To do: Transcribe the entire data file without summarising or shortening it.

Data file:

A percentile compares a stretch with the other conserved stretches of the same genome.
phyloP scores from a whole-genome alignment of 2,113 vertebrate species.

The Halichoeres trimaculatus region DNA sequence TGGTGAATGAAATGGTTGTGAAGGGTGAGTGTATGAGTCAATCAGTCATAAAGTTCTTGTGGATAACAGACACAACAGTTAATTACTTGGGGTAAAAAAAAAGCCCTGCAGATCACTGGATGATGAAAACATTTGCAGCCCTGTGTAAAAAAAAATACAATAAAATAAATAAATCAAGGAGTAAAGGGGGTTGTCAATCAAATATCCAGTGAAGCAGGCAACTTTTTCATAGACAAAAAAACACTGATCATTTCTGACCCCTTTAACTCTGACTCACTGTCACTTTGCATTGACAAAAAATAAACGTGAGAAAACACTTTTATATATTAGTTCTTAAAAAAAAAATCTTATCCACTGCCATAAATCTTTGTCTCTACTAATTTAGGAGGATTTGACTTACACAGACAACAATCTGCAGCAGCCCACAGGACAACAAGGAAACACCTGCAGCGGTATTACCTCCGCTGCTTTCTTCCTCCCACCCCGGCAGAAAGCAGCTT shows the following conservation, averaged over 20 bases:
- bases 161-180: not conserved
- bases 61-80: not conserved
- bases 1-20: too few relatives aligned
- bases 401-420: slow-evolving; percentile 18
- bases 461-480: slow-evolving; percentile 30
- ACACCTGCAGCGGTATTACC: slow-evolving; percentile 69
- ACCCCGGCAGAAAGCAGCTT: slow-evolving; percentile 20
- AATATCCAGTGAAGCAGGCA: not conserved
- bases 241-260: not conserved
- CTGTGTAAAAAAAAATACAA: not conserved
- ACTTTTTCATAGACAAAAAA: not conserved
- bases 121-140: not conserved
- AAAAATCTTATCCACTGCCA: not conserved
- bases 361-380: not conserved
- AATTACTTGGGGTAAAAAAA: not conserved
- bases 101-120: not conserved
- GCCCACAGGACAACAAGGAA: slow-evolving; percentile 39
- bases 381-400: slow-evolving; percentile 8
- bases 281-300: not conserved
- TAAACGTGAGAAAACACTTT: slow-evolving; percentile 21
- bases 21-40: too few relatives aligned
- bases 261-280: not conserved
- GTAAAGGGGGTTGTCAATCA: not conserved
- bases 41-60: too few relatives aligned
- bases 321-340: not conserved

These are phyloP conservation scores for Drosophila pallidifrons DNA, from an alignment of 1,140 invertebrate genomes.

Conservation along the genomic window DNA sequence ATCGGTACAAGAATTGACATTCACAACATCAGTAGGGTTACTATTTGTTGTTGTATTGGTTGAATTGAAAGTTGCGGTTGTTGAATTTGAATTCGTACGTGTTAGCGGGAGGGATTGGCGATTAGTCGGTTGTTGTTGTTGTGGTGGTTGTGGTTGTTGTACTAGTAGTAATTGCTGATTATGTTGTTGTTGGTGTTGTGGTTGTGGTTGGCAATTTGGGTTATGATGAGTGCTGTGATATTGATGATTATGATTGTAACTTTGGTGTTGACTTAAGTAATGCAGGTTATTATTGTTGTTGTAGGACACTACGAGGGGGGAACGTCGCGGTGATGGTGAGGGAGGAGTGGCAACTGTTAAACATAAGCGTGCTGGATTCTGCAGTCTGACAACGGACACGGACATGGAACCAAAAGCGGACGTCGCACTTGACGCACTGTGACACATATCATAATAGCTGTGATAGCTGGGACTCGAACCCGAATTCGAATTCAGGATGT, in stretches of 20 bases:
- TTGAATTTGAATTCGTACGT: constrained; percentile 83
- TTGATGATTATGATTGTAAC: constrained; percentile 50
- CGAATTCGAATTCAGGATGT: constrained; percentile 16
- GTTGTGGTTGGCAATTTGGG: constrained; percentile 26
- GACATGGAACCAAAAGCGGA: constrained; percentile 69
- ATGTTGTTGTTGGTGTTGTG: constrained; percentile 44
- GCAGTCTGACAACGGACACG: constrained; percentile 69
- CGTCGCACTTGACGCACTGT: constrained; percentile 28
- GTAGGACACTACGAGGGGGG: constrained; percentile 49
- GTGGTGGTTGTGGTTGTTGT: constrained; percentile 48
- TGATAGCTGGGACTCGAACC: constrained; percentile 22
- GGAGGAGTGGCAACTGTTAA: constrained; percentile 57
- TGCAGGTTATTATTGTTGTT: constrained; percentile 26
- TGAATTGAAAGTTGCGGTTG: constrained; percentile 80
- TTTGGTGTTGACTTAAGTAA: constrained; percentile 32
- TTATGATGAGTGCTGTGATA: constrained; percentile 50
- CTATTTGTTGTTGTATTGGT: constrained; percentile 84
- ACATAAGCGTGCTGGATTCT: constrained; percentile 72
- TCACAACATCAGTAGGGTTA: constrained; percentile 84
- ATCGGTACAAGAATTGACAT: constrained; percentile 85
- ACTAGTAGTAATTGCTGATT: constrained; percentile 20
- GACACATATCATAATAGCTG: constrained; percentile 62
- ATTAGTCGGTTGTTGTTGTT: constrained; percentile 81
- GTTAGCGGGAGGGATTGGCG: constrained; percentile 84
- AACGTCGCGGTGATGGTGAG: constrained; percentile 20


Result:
A percentile compares a stretch with the other conserved stretches of the same genome.
phyloP scores from a whole-genome alignment of 2,113 vertebrate species.

The Halichoeres trimaculatus region DNA sequence TGGTGAATGAAATGGTTGTGAAGGGTGAGTGTATGAGTCAATCAGTCATAAAGTTCTTGTGGATAACAGACACAACAGTTAATTACTTGGGGTAAAAAAAAAGCCCTGCAGATCACTGGATGATGAAAACATTTGCAGCCCTGTGTAAAAAAAAATACAATAAAATAAATAAATCAAGGAGTAAAGGGGGTTGTCAATCAAATATCCAGTGAAGCAGGCAACTTTTTCATAGACAAAAAAACACTGATCATTTCTGACCCCTTTAACTCTGACTCACTGTCACTTTGCATTGACAAAAAATAAACGTGAGAAAACACTTTTATATATTAGTTCTTAAAAAAAAAATCTTATCCACTGCCATAAATCTTTGTCTCTACTAATTTAGGAGGATTTGACTTACACAGACAACAATCTGCAGCAGCCCACAGGACAACAAGGAAACACCTGCAGCGGTATTACCTCCGCTGCTTTCTTCCTCCCACCCCGGCAGAAAGCAGCTT shows the following conservation, averaged over 20 bases:
- bases 161-180: not conserved
- bases 61-80: not conserved
- bases 1-20: too few relatives aligned
- bases 401-420: slow-evolving; percentile 18
- bases 461-480: slow-evolving; percentile 30
- ACACCTGCAGCGGTATTACC: slow-evolving; percentile 69
- ACCCCGGCAGAAAGCAGCTT: slow-evolving; percentile 20
- AATATCCAGTGAAGCAGGCA: not conserved
- bases 241-260: not conserved
- CTGTGTAAAAAAAAATACAA: not conserved
- ACTTTTTCATAGACAAAAAA: not conserved
- bases 121-140: not conserved
- AAAAATCTTATCCACTGCCA: not conserved
- bases 361-380: not conserved
- AATTACTTGGGGTAAAAAAA: not conserved
- bases 101-120: not conserved
- GCCCACAGGACAACAAGGAA: slow-evolving; percentile 39
- bases 381-400: slow-evolving; percentile 8
- bases 281-300: not conserved
- TAAACGTGAGAAAACACTTT: slow-evolving; percentile 21
- bases 21-40: too few relatives aligned
- bases 261-280: not conserved
- GTAAAGGGGGTTGTCAATCA: not conserved
- bases 41-60: too few relatives aligned
- bases 321-340: not conserved

These are phyloP conservation scores for Drosophila pallidifrons DNA, from an alignment of 1,140 invertebrate genomes.

Conservation along the genomic window DNA sequence ATCGGTACAAGAATTGACATTCACAACATCAGTAGGGTTACTATTTGTTGTTGTATTGGTTGAATTGAAAGTTGCGGTTGTTGAATTTGAATTCGTACGTGTTAGCGGGAGGGATTGGCGATTAGTCGGTTGTTGTTGTTGTGGTGGTTGTGGTTGTTGTACTAGTAGTAATTGCTGATTATGTTGTTGTTGGTGTTGTGGTTGTGGTTGGCAATTTGGGTTATGATGAGTGCTGTGATATTGATGATTATGATTGTAACTTTGGTGTTGACTTAAGTAATGCAGGTTATTATTGTTGTTGTAGGACACTACGAGGGGGGAACGTCGCGGTGATGGTGAGGGAGGAGTGGCAACTGTTAAACATAAGCGTGCTGGATTCTGCAGTCTGACAACGGACACGGACATGGAACCAAAAGCGGACGTCGCACTTGACGCACTGTGACACATATCATAATAGCTGTGATAGCTGGGACTCGAACCCGAATTCGAATTCAGGATGT, in stretches of 20 bases:
- TTGAATTTGAATTCGTACGT: constrained; percentile 83
- TTGATGATTATGATTGTAAC: constrained; percentile 50
- CGAATTCGAATTCAGGATGT: constrained; percentile 16
- GTTGTGGTTGGCAATTTGGG: constrained; percentile 26
- GACATGGAACCAAAAGCGGA: constrained; percentile 69
- ATGTTGTTGTTGGTGTTGTG: constrained; percentile 44
- GCAGTCTGACAACGGACACG: constrained; percentile 69
- CGTCGCACTTGACGCACTGT: constrained; percentile 28
- GTAGGACACTACGAGGGGGG: constrained; percentile 49
- GTGGTGGTTGTGGTTGTTGT: constrained; percentile 48
- TGATAGCTGGGACTCGAACC: constrained; percentile 22
- GGAGGAGTGGCAACTGTTAA: constrained; percentile 57
- TGCAGGTTATTATTGTTGTT: constrained; percentile 26
- TGAATTGAAAGTTGCGGTTG: constrained; percentile 80
- TTTGGTGTTGACTTAAGTAA: constrained; percentile 32
- TTATGATGAGTGCTGTGATA: constrained; percentile 50
- CTATTTGTTGTTGTATTGGT: constrained; percentile 84
- ACATAAGCGTGCTGGATTCT: constrained; percentile 72
- TCACAACATCAGTAGGGTTA: constrained; percentile 84
- ATCGGTACAAGAATTGACAT: constrained; percentile 85
- ACTAGTAGTAATTGCTGATT: constrained; percentile 20
- GACACATATCATAATAGCTG: constrained; percentile 62
- ATTAGTCGGTTGTTGTTGTT: constrained; percentile 81
- GTTAGCGGGAGGGATTGGCG: constrained; percentile 84
- AACGTCGCGGTGATGGTGAG: constrained; percentile 20